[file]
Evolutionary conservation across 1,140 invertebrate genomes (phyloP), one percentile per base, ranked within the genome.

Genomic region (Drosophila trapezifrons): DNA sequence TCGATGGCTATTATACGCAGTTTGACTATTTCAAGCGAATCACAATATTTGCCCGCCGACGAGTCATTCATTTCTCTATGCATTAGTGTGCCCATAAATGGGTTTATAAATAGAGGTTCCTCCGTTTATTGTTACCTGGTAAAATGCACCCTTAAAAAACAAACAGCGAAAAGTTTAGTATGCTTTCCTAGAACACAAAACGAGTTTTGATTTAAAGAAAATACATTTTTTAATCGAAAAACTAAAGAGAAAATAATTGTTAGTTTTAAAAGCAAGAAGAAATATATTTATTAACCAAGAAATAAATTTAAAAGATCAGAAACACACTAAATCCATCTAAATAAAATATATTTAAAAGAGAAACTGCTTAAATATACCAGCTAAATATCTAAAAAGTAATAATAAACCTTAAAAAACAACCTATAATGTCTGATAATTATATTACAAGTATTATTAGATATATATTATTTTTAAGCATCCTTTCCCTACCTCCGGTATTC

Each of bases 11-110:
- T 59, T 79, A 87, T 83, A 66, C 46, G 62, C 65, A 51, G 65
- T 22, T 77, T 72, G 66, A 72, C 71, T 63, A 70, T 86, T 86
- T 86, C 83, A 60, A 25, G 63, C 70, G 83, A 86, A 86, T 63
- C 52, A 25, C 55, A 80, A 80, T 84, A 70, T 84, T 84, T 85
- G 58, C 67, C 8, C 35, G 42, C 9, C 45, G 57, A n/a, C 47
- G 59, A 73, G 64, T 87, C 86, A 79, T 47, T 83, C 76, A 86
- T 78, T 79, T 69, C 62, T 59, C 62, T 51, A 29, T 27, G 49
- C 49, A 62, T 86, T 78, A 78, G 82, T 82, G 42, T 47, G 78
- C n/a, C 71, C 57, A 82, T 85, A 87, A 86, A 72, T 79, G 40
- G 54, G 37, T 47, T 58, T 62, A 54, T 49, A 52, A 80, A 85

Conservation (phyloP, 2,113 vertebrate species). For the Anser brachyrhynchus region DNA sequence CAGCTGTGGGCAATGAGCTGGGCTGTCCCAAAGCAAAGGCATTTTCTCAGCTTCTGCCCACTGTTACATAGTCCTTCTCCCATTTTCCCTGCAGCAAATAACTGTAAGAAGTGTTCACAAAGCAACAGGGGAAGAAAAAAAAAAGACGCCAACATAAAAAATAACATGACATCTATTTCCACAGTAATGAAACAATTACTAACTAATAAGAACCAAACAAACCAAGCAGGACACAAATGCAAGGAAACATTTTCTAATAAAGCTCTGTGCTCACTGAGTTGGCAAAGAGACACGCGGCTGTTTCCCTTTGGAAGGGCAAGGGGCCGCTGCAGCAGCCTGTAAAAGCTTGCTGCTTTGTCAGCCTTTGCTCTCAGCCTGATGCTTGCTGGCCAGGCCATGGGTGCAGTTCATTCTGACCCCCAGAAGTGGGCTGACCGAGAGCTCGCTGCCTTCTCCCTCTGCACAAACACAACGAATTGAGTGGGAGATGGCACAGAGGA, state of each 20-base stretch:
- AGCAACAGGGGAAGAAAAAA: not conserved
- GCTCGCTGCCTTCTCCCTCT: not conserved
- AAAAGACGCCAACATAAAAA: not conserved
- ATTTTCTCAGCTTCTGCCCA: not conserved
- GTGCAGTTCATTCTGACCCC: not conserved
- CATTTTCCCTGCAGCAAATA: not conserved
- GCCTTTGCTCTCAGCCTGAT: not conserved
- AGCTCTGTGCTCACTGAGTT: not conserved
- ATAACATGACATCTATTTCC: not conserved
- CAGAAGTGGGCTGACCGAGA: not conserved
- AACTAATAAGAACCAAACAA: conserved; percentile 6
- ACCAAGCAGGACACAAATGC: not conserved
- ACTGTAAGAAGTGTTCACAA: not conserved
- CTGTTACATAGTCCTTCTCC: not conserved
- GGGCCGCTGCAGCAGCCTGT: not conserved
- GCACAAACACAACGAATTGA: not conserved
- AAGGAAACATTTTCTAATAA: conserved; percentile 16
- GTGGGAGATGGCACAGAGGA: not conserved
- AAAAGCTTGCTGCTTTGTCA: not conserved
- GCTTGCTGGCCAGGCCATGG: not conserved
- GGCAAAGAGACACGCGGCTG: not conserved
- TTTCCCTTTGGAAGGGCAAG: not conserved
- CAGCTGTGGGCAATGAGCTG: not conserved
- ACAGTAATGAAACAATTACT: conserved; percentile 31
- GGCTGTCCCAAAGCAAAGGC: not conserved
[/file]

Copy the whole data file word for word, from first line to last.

Evolutionary conservation across 1,140 invertebrate genomes (phyloP), one percentile per base, ranked within the genome.

Genomic region (Drosophila trapezifrons): DNA sequence TCGATGGCTATTATACGCAGTTTGACTATTTCAAGCGAATCACAATATTTGCCCGCCGACGAGTCATTCATTTCTCTATGCATTAGTGTGCCCATAAATGGGTTTATAAATAGAGGTTCCTCCGTTTATTGTTACCTGGTAAAATGCACCCTTAAAAAACAAACAGCGAAAAGTTTAGTATGCTTTCCTAGAACACAAAACGAGTTTTGATTTAAAGAAAATACATTTTTTAATCGAAAAACTAAAGAGAAAATAATTGTTAGTTTTAAAAGCAAGAAGAAATATATTTATTAACCAAGAAATAAATTTAAAAGATCAGAAACACACTAAATCCATCTAAATAAAATATATTTAAAAGAGAAACTGCTTAAATATACCAGCTAAATATCTAAAAAGTAATAATAAACCTTAAAAAACAACCTATAATGTCTGATAATTATATTACAAGTATTATTAGATATATATTATTTTTAAGCATCCTTTCCCTACCTCCGGTATTC

Each of bases 11-110:
- T 59, T 79, A 87, T 83, A 66, C 46, G 62, C 65, A 51, G 65
- T 22, T 77, T 72, G 66, A 72, C 71, T 63, A 70, T 86, T 86
- T 86, C 83, A 60, A 25, G 63, C 70, G 83, A 86, A 86, T 63
- C 52, A 25, C 55, A 80, A 80, T 84, A 70, T 84, T 84, T 85
- G 58, C 67, C 8, C 35, G 42, C 9, C 45, G 57, A n/a, C 47
- G 59, A 73, G 64, T 87, C 86, A 79, T 47, T 83, C 76, A 86
- T 78, T 79, T 69, C 62, T 59, C 62, T 51, A 29, T 27, G 49
- C 49, A 62, T 86, T 78, A 78, G 82, T 82, G 42, T 47, G 78
- C n/a, C 71, C 57, A 82, T 85, A 87, A 86, A 72, T 79, G 40
- G 54, G 37, T 47, T 58, T 62, A 54, T 49, A 52, A 80, A 85

Conservation (phyloP, 2,113 vertebrate species). For the Anser brachyrhynchus region DNA sequence CAGCTGTGGGCAATGAGCTGGGCTGTCCCAAAGCAAAGGCATTTTCTCAGCTTCTGCCCACTGTTACATAGTCCTTCTCCCATTTTCCCTGCAGCAAATAACTGTAAGAAGTGTTCACAAAGCAACAGGGGAAGAAAAAAAAAAGACGCCAACATAAAAAATAACATGACATCTATTTCCACAGTAATGAAACAATTACTAACTAATAAGAACCAAACAAACCAAGCAGGACACAAATGCAAGGAAACATTTTCTAATAAAGCTCTGTGCTCACTGAGTTGGCAAAGAGACACGCGGCTGTTTCCCTTTGGAAGGGCAAGGGGCCGCTGCAGCAGCCTGTAAAAGCTTGCTGCTTTGTCAGCCTTTGCTCTCAGCCTGATGCTTGCTGGCCAGGCCATGGGTGCAGTTCATTCTGACCCCCAGAAGTGGGCTGACCGAGAGCTCGCTGCCTTCTCCCTCTGCACAAACACAACGAATTGAGTGGGAGATGGCACAGAGGA, state of each 20-base stretch:
- AGCAACAGGGGAAGAAAAAA: not conserved
- GCTCGCTGCCTTCTCCCTCT: not conserved
- AAAAGACGCCAACATAAAAA: not conserved
- ATTTTCTCAGCTTCTGCCCA: not conserved
- GTGCAGTTCATTCTGACCCC: not conserved
- CATTTTCCCTGCAGCAAATA: not conserved
- GCCTTTGCTCTCAGCCTGAT: not conserved
- AGCTCTGTGCTCACTGAGTT: not conserved
- ATAACATGACATCTATTTCC: not conserved
- CAGAAGTGGGCTGACCGAGA: not conserved
- AACTAATAAGAACCAAACAA: conserved; percentile 6
- ACCAAGCAGGACACAAATGC: not conserved
- ACTGTAAGAAGTGTTCACAA: not conserved
- CTGTTACATAGTCCTTCTCC: not conserved
- GGGCCGCTGCAGCAGCCTGT: not conserved
- GCACAAACACAACGAATTGA: not conserved
- AAGGAAACATTTTCTAATAA: conserved; percentile 16
- GTGGGAGATGGCACAGAGGA: not conserved
- AAAAGCTTGCTGCTTTGTCA: not conserved
- GCTTGCTGGCCAGGCCATGG: not conserved
- GGCAAAGAGACACGCGGCTG: not conserved
- TTTCCCTTTGGAAGGGCAAG: not conserved
- CAGCTGTGGGCAATGAGCTG: not conserved
- ACAGTAATGAAACAATTACT: conserved; percentile 31
- GGCTGTCCCAAAGCAAAGGC: not conserved